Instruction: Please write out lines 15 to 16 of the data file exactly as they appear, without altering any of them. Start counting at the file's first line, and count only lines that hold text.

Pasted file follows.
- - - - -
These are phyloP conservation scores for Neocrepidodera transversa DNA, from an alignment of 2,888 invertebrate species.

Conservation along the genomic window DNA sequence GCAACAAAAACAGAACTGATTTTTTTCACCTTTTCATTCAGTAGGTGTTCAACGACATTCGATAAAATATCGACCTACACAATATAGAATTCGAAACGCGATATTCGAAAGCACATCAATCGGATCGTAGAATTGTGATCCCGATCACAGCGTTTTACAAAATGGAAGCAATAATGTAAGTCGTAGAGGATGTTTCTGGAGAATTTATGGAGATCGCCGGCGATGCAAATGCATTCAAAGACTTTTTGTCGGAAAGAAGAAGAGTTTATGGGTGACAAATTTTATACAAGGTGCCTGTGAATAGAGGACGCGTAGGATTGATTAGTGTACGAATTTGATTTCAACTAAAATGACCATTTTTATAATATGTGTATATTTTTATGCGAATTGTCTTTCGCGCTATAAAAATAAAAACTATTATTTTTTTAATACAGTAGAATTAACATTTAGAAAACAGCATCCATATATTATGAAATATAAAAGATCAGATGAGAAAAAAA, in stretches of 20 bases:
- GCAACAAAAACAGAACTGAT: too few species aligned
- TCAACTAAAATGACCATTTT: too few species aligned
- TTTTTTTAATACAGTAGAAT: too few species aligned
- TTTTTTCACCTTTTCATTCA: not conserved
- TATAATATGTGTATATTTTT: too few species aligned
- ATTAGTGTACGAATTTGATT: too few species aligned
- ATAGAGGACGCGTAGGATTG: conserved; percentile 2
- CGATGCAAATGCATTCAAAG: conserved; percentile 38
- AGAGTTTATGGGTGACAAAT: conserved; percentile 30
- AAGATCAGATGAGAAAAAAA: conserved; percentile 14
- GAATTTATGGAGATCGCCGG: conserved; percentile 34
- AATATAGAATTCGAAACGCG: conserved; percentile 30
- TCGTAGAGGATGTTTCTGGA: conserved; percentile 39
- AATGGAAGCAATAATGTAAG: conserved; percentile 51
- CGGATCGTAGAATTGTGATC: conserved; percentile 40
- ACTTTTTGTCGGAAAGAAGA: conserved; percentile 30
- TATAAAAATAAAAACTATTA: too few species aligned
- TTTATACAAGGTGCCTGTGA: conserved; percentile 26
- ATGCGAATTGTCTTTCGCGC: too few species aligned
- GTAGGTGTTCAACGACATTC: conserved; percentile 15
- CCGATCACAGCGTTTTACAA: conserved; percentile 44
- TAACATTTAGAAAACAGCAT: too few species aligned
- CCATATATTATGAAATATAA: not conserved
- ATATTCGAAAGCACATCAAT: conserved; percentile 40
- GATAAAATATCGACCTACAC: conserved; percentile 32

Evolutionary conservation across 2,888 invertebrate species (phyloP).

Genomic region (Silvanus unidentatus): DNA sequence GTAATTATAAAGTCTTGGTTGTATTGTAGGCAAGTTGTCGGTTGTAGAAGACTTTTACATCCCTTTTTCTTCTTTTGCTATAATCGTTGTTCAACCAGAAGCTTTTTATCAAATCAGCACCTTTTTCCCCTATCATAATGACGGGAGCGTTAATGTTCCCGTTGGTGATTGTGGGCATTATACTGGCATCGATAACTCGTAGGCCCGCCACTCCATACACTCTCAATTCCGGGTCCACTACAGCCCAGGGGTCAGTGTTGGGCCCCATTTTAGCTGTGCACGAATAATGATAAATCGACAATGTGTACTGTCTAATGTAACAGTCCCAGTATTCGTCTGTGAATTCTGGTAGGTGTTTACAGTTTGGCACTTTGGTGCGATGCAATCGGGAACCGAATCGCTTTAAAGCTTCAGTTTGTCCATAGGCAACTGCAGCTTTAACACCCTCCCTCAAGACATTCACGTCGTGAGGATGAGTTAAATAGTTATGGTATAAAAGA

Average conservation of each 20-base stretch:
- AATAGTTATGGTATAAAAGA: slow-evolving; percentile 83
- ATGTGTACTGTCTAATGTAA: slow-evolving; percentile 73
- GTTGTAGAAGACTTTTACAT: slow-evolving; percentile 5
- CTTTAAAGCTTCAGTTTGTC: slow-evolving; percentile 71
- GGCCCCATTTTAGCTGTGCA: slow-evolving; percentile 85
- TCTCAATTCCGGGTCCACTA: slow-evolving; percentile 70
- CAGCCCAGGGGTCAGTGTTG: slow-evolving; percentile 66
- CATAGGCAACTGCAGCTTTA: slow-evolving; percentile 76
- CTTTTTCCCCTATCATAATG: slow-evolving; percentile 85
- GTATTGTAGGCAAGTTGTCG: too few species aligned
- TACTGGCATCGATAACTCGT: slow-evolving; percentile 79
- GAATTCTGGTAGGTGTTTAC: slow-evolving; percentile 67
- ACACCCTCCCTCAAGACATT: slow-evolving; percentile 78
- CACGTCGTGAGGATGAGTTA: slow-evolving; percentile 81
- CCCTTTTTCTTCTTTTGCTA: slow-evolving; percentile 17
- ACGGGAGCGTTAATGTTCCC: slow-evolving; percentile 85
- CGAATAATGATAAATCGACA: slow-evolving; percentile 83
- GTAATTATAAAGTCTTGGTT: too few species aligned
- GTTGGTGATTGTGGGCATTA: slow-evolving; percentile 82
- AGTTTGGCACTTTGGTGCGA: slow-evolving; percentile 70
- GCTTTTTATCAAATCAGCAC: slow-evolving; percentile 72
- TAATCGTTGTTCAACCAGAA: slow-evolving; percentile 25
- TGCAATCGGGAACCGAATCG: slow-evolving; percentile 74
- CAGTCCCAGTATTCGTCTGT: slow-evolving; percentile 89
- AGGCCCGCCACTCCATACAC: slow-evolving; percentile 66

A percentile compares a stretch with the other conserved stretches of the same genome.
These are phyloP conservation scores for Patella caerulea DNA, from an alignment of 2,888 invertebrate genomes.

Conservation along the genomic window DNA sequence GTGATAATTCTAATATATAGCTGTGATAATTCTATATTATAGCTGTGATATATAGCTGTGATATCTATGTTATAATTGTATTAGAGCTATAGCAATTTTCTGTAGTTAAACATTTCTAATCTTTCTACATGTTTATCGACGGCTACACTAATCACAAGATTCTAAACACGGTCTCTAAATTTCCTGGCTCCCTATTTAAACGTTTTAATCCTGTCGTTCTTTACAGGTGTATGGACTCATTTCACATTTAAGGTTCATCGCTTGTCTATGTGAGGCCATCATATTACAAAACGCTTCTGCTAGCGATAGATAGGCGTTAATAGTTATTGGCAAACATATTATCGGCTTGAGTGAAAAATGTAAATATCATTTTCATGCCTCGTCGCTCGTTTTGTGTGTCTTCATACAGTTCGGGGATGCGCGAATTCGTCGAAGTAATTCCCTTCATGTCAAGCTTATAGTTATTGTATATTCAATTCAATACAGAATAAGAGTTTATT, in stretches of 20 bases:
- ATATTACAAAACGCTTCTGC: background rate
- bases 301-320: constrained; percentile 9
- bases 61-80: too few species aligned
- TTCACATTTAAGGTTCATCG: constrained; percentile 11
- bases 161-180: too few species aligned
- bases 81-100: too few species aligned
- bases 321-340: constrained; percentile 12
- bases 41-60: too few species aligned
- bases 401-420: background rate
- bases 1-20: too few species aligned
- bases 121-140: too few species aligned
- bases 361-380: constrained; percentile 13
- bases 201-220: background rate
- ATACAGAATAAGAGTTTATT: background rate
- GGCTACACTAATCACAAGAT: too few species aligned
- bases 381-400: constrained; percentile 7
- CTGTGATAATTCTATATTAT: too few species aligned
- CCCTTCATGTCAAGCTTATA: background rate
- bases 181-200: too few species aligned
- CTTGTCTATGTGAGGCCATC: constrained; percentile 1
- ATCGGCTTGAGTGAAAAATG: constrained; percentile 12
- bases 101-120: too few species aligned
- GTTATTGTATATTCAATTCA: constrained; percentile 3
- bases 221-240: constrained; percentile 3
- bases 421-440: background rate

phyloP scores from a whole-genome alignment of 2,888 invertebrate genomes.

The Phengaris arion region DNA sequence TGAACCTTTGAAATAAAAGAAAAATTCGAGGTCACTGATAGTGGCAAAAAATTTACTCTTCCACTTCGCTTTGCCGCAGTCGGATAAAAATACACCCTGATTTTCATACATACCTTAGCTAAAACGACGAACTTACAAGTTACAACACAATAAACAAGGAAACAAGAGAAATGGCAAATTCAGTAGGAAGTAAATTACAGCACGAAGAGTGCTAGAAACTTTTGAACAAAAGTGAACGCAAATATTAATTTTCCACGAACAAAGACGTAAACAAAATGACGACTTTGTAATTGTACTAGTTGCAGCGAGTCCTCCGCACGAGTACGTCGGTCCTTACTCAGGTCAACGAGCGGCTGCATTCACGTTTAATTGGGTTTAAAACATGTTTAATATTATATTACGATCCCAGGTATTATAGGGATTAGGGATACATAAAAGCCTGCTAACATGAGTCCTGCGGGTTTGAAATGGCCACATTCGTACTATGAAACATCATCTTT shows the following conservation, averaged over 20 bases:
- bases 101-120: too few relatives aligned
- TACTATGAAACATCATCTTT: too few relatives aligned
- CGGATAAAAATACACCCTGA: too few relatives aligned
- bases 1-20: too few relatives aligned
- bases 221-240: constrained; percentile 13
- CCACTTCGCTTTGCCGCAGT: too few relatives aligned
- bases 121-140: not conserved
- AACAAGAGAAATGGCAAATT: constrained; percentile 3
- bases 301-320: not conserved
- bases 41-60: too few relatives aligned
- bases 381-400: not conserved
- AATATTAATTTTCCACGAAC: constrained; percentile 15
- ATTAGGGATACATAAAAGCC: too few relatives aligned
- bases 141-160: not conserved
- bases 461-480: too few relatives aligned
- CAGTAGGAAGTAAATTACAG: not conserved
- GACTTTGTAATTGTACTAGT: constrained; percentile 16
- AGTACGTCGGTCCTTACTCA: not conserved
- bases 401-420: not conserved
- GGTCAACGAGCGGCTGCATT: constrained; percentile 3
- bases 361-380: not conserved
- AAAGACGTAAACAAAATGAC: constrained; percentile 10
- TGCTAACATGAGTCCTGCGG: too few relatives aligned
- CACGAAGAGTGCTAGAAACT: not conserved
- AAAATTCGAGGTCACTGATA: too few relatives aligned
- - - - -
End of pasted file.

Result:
- TCGTAGAGGATGTTTCTGGA: conserved; percentile 39
- AATGGAAGCAATAATGTAAG: conserved; percentile 51